Find Government Attorney Jobs: State and Federal Lawyer Jobs

Use These Tips to Help You Complete a Government Job Search

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If you're a law student or a state or federal lawyer contemplating a career switch, or just in need of a new position, give a government position a try!  You'll be hard pressed to find a job with better benefits, steadier hours, more interesting work, or a deeper sense of public service. Many lawyers find that it provides an excellent start to a political career in elected office, not to mention a transition into private practice (attorneys with senior-level government job experience are considered by many firms to be a big client draw, and hence highly valued). And if you're looking for a position that's family-friendly, you'd have to look awfully hard to find a better setup than most government attorneys enjoy.

But how do you gain entry into those positions? It's true that competition can be stiff for an upper-level position (although you may find it easier if you're looking at an entry-level position straight out of law school). Don't let that dissuade you, however. Polish up that resume and writing sample, and take a look at these sources to help you in your government job search. 

Federal Government Jobs

  1. For federal agencies, the single best portal on the web is USAJobs. Here, you can search by agency name or by position. Try a simple search for "attorney"--as of the time of this writing, over 100 positions are listed, at salaries ranging from $50,000 to over $140,000!
  2. Knowing which federal agencies are hiring is simply the first step in a more complex process:
    • Take a look at each listing's job duties; does this sound like a job you can see yourself doing on a daily basis?
    • Check your qualifications against the minimum qualifications provided on the listing. Are you in the running? While there may be some leeway in certain agencies or certain listings, for the most part, the minimum qualifications are hard and fast, and will be enforced rather strictly. Don't apply for a higher-grade job that requires 3-5 years experience if you've just graduated.
    • Review the agency's website, particularly the mission statement and jurisdiction statement. Is this a goal you can get behind? Is the agency's purpose aligned with your values and principles? While it's not absolutely critical to job satisfaction to be your agency's cheerleader, you will probably have a difficult tenure if the agency's activities go against your grain.
  3. Some listings will permit a resume to be provided using USAJobs' Resume Builder program. Others will state that a paper resume must be provided via mail or otherwise. Look carefully at each listing you're interested in to ensure you comply with the specific requirements.
  4. While USAJobs is a terrific site that captures a great many open positions, it's not perfect, nor is it all-inclusive. If there is an agency you really want to work for, make sure you look at its individual website under "Job Vacancies" or "Employment." Additionally, you might want to check out a website run by the Department of Commerce called FedWorld. This site also warns that it's not all-inclusive, and that an individual agency website may contain other information that's more up to date.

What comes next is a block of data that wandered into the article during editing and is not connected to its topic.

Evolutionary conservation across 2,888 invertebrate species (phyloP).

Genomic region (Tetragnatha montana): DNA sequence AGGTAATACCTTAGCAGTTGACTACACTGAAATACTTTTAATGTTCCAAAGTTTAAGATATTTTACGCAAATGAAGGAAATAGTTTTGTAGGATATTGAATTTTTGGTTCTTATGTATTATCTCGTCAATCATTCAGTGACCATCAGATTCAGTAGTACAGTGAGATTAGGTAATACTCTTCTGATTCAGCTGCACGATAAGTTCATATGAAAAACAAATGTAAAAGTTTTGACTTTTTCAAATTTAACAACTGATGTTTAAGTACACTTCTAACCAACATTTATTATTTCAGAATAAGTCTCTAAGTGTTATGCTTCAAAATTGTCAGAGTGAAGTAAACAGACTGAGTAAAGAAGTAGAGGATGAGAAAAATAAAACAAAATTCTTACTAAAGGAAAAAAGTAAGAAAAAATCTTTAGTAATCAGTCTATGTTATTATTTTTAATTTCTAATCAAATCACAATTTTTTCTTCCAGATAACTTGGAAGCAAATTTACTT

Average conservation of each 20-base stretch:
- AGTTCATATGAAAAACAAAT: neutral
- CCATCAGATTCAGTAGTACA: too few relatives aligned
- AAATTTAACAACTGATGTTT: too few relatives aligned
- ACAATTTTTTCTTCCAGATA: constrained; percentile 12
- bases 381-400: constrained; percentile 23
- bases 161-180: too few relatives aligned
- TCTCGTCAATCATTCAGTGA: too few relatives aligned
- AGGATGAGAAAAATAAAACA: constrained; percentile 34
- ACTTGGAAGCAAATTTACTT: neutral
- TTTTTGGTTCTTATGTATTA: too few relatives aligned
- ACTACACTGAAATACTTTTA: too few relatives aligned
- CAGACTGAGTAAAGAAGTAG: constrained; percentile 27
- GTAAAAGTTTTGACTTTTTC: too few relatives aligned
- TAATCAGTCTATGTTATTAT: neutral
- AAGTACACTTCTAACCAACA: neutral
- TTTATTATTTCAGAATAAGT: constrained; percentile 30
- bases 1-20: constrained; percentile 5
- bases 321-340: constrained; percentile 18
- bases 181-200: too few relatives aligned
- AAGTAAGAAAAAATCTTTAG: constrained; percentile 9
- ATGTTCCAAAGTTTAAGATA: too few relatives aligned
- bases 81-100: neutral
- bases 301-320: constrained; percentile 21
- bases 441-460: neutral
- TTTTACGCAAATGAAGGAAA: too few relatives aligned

State and Local Government Jobs   

  1. If you're more interested in staying near home, or relocating to a specific state that doesn't have a large federal presence with suitable jobs, or if you're more interested in matters of state or local jurisdiction, then you'll want to look for attorney positions with any branch of the state government or with a local government unit, many of which also hire in-house attorneys (though many local governing bodies outsource their legal needs to large local law firms). Some state employment options here include state court staff attorney positions, judicial clerkships, state agency in-house counsel jobs, and staff positions with the state legislature. With local governing bodies, you'll be looking for staff, city, or county attorney positions, although some organizations may have attorneys assigned to specific functions complex enough to require greater dedication (i.e., police, airports, school districts, etc.).
  2. The best source of information on state and local jobs will be the governing entity's website, which can be found with a Google search, or via Findlaw's state-specific directory pages. To look for the government jobs available look for "Job Vacancies" or "Employment Opportunities."
  3. To find municipal and county sites, try these resources: National League of Cities and the National Association of Counties.
  4. Another great resource is the International Municipal Lawyers Association. Once you obtain a position with a municipality or county, or other form of local government, ask your chief attorney or office supervisor to look into membership for your office. IMLA city and county memberships are based on population and are office-wide; other options exist for associate members, professors, etc.
  5. Don't forget local and state capital newspapers, including the online versions if they include classified ads for employment. Most government entities advertise publicly for available positions. 

While this article has focused on published sources available for government attorney job searches, you shouldn't overlook the power of networking. As with all lawyer jobs or any attorney job search, your contacts (and their contacts) can widen the net, so to speak, and increase your visibility. Finally, take advantage of any opportunity to meet government attorneys; look for continuing legal education (CLE) opportunities in fields related to your career interests, particularly those that feature faculty members on government agency staffs.

 

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